Gaven on the barrel jump; the barrels were dumped off the side when the road was first built. Marshall and Gaven found them and incorporated the heritage barrels into this trail built circa 2013.
Marshall on a barrel gap
Marshall and Gaven had a carpenter show them how to build beefy quality structures
Gaven on purpose-built wall rides and ramps
Gaven sending into moss and loam
9th Ave Trail Ride
The 9th Avenue trail is maintained primarily by KATTS (the Klondike Active Trail and Transport Society). It’s a historic trail above the current houses in the town. When Dawson first came to be (pre-Gold Rush), houses were built on a swamp. With the 30,000 people who came for the Gold Rush many people crowded above town. When people left this road became deserted and eventually this trail was built on the old 9 Ave road as a historical reminder.
It’s a worthwhile walking and hiking trail but in its entirety is clearly not made for biking having copious amounts of stairs. You can use portions of it to access climbs to the Dome. Use it as a worthwhile way to spin out your legs on your first day in Dawson and to check out some mining history
Ridge Trail and others (Dish Pig, Magic Carpet
There are some other trails dropping off the Dome that aren’t just straight down. The Ridge Trail is primarily a hiking trail dropping off the Dome and intersecting many historical sites including the old Moosehide village trail as it drops to valley bottom (obtain THFN permission before taking the Moosehide). The Ridge trail is insanely scenic; is old-school technical jank; and has some steep portions. It also has a short hike-a-bike section traversing a natural rock slide off the Dome.
Dish Pig to Magic Carpet requires one to first brake-burn down some of the steeper Dawson trails then intersect the trails close to the satellite dish radio towers. Take all of these trails on a scenic day and make sure you lots of time to oogle at the views.
This is from another climb up and descent down Dish Pig
The people of Dawson and future trails
The area is traditional Tr’ondëk Hwëch’in First Nation. The THFN manages the land in true partnership with the Yukon territorial government and the City of Dawson. The THFN appear also to have been blessed not just with beautiful land but also motivated leaders and young people. We had the privilege of riding with two of these young people who, as previously mentioned are the primary trailbuilders; Marshall and Gaven.
A major trail plan developed by Dawson City in cooperation with the Tr’ondek Hwech’in First Nation envisions management and expansion of the existing trail network for multi use and community benefit while accommodating tourism. The plan also envisions preserving the gnar of the existing natural technical mtb trail network as part of a system. One might raise eyebrows at the idea of expanding local and tourism biking in this remote part of Canada until you realize that Dawson City, the THFN and local bikers are committed and supportive. And that the plan’s authors are the same behind the miracle of biking at Carcross where a small town of 500 people have created a magical network of multi-use trails built and maintained by locals.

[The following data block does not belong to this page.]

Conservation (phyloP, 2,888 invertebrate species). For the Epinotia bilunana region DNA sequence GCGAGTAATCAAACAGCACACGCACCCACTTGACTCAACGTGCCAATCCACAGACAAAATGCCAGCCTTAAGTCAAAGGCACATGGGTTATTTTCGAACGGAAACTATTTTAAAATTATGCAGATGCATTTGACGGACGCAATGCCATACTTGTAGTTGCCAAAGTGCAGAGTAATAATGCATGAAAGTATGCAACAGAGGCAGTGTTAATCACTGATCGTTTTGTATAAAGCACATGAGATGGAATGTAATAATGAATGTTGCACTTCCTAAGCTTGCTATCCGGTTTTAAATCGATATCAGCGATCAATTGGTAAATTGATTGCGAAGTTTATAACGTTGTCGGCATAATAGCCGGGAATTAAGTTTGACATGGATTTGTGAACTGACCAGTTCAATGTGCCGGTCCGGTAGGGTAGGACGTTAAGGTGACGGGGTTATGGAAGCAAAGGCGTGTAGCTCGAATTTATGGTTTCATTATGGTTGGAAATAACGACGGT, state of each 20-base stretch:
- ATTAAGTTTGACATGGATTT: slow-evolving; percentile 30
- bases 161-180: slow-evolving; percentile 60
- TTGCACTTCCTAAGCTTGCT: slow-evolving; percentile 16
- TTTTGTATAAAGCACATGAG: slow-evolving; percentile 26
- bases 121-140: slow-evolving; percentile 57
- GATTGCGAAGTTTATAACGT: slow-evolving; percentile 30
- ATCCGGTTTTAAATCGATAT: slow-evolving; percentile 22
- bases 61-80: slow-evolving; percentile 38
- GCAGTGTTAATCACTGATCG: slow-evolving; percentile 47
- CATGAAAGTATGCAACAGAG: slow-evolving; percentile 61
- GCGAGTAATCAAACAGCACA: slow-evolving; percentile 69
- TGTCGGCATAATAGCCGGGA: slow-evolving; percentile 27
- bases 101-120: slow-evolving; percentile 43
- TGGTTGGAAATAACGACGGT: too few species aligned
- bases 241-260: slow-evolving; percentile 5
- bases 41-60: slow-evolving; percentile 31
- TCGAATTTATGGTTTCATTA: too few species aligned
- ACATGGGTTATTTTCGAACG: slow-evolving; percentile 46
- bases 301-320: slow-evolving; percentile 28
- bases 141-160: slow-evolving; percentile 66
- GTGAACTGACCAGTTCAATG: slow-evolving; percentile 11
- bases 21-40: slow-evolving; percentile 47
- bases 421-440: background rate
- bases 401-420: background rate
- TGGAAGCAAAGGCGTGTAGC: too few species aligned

Plans are in the works to build out some blue and green trails via the Yukon government’s expansion of the Singletrack to Success programme as well as to build out climbing singletrack up the Dome. Having said that plans are simply wishes and hopes and require funding to implement. Fortunately Dawson City has a strong baseline on which to build.
Gaven Johnson and Marshall Jonas are the primary trailbuilders as well as enthusiastic hard-charging bikers representing the progressive and foresightful Tr’ondëk Hwëch’in First Nation. The THFN partners with “Singletrack for Success” of Carcross fame in pursuit of Dawson City trail awesomeness.
Some History of the Dome
Dawson colours from the plane
We stayed at the Yukon Hotel, booked through the Eldorado.
Conclusion and Trailforks Ridelog
The view from the Dome allows you to see the Yukon and Klondike River. It was the latter that brought the gold prospectors to the north where they met the THFN. Perhaps it was a harshness of the cold winters and the wildness of the terrain that made the new settlers work together with the THFN as opposed to trampling them. Be that as it may, the Klondike name for the region and the river were the newcomer’s interpretation of the Tr’ondëk name. Now its Golden fall colours, vast landscapes and history that bring the tourists here. Trails will also bring people here to sample the golden Dirt of the Dome.
Thanks to Marshall Jonas, Gaven Johnson and Ben MacInnis for showing us around. Yet another tip of the hat to Jane and Derek for the Singletrack to Success programme which is coordinating paid trailbuilders from THFN to better the trail network.
Trailforks Ride Log